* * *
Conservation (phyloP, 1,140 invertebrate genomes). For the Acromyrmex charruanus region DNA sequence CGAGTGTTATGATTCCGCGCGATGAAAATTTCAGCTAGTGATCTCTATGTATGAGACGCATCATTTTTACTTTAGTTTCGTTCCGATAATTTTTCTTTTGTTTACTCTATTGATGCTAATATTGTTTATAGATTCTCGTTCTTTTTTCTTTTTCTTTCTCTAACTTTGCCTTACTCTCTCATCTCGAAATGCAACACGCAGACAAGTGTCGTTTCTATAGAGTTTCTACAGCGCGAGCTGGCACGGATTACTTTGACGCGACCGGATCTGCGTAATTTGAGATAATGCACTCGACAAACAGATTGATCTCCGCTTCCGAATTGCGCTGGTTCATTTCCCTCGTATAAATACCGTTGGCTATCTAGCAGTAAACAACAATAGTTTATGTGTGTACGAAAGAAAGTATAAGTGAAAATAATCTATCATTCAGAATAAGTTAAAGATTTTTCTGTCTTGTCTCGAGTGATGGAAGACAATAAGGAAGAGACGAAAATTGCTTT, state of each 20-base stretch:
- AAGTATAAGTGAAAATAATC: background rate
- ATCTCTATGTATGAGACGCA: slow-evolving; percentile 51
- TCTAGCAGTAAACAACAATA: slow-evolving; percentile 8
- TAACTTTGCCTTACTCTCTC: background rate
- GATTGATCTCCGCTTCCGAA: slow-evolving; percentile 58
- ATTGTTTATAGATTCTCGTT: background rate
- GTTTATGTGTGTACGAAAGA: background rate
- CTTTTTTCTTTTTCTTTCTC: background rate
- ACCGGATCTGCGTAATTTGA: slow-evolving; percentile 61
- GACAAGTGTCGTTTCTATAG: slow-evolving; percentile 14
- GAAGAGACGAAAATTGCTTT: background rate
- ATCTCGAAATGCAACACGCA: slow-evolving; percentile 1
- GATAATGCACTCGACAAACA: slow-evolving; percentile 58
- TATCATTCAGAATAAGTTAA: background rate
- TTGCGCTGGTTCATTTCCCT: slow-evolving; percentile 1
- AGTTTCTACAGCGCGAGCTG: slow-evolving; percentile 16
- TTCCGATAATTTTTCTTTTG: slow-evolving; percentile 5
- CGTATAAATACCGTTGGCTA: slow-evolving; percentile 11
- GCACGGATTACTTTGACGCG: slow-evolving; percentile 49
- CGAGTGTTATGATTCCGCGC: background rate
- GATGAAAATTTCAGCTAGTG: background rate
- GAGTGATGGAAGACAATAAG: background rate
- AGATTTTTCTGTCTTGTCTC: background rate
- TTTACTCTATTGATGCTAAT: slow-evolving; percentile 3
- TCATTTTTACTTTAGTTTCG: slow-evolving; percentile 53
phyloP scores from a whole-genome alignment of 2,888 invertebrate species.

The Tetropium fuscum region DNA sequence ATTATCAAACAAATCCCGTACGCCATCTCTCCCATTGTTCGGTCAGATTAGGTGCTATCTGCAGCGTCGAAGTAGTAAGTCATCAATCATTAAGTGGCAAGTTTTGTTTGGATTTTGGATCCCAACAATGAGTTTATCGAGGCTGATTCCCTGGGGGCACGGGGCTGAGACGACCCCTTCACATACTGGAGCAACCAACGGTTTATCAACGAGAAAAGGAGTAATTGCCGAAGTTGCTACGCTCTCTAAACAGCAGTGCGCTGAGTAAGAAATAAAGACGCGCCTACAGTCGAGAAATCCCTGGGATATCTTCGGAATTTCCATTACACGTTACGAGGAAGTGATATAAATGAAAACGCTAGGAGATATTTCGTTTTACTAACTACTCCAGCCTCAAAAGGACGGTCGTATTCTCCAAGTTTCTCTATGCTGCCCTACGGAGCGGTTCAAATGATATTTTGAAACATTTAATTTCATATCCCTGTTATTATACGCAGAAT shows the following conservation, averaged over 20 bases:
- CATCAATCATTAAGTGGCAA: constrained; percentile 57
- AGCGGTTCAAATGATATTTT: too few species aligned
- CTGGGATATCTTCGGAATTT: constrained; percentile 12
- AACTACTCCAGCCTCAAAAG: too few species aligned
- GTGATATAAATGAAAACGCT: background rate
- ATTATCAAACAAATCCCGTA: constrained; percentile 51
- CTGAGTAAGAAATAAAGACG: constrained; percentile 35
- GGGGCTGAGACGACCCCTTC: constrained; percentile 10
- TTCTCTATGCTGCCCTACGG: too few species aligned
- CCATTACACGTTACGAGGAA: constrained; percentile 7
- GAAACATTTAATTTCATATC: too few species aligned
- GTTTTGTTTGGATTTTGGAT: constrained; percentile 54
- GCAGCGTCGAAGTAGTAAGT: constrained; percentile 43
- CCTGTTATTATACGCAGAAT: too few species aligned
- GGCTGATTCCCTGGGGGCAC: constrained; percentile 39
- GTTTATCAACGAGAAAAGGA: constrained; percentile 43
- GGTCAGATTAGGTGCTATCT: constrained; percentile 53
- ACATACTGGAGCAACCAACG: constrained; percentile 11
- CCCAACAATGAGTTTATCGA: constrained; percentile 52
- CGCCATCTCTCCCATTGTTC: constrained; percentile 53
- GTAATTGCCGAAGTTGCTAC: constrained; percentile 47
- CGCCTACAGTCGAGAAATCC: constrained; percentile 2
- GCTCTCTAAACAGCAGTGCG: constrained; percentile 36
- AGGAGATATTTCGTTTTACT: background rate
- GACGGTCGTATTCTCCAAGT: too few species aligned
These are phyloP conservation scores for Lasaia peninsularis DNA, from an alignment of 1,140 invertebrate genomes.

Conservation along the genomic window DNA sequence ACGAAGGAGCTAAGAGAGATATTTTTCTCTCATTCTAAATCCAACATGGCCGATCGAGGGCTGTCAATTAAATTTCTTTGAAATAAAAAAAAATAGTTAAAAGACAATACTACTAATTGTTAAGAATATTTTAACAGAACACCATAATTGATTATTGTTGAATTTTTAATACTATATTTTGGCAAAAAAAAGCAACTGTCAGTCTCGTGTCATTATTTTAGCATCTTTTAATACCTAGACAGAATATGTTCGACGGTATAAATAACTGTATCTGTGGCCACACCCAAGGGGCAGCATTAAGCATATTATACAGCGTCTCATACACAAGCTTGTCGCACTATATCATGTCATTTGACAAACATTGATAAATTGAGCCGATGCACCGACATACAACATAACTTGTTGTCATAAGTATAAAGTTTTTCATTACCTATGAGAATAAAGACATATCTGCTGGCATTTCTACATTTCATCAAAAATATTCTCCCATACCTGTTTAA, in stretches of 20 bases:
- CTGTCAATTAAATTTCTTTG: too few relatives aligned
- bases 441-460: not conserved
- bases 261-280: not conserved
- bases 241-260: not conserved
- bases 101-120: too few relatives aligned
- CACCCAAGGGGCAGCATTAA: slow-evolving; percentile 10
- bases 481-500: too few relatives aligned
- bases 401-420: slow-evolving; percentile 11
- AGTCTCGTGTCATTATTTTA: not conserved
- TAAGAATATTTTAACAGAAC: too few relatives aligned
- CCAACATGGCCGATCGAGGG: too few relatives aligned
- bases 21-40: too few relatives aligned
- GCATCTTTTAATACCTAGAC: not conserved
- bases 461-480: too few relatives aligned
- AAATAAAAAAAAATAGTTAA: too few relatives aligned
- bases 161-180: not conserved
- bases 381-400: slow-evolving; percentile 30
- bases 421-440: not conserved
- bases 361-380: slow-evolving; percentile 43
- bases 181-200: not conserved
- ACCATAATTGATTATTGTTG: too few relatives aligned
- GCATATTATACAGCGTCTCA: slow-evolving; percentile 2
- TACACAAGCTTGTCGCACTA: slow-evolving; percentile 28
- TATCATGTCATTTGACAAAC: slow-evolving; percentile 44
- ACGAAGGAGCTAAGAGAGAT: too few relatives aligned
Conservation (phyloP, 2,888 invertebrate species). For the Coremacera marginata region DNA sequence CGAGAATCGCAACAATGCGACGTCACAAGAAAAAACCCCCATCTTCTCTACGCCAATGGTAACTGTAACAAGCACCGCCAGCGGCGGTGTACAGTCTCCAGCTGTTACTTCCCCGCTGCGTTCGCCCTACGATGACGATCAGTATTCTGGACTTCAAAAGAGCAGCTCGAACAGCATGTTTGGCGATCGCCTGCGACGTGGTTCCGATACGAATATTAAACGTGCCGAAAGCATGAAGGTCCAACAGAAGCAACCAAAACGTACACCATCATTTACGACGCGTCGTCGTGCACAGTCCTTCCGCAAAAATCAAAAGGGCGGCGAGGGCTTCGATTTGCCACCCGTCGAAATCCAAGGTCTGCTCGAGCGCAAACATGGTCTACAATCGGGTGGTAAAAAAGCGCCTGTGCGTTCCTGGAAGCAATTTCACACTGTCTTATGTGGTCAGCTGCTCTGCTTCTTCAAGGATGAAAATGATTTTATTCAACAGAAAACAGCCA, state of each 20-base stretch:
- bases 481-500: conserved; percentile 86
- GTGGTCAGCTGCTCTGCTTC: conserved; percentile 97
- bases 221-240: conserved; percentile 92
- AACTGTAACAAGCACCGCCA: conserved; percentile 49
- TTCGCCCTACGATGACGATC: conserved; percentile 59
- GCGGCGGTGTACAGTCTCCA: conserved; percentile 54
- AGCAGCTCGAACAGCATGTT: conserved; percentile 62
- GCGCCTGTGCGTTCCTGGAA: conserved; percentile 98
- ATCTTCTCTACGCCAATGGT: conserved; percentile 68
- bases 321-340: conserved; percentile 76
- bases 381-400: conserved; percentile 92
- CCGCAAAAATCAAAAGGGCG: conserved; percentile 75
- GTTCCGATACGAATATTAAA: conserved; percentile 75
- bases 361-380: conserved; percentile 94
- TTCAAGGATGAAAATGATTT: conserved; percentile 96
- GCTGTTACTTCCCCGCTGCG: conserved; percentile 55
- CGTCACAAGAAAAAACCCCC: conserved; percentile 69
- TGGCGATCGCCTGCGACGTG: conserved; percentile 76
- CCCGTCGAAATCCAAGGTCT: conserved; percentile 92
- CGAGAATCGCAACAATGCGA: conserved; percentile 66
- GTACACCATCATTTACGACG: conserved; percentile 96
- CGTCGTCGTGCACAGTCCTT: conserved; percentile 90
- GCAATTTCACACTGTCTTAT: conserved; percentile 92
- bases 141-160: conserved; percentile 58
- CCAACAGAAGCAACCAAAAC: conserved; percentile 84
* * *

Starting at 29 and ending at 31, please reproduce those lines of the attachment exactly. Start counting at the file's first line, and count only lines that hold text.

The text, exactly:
- CATCAATCATTAAGTGGCAA: constrained; percentile 57
- AGCGGTTCAAATGATATTTT: too few species aligned
- CTGGGATATCTTCGGAATTT: constrained; percentile 12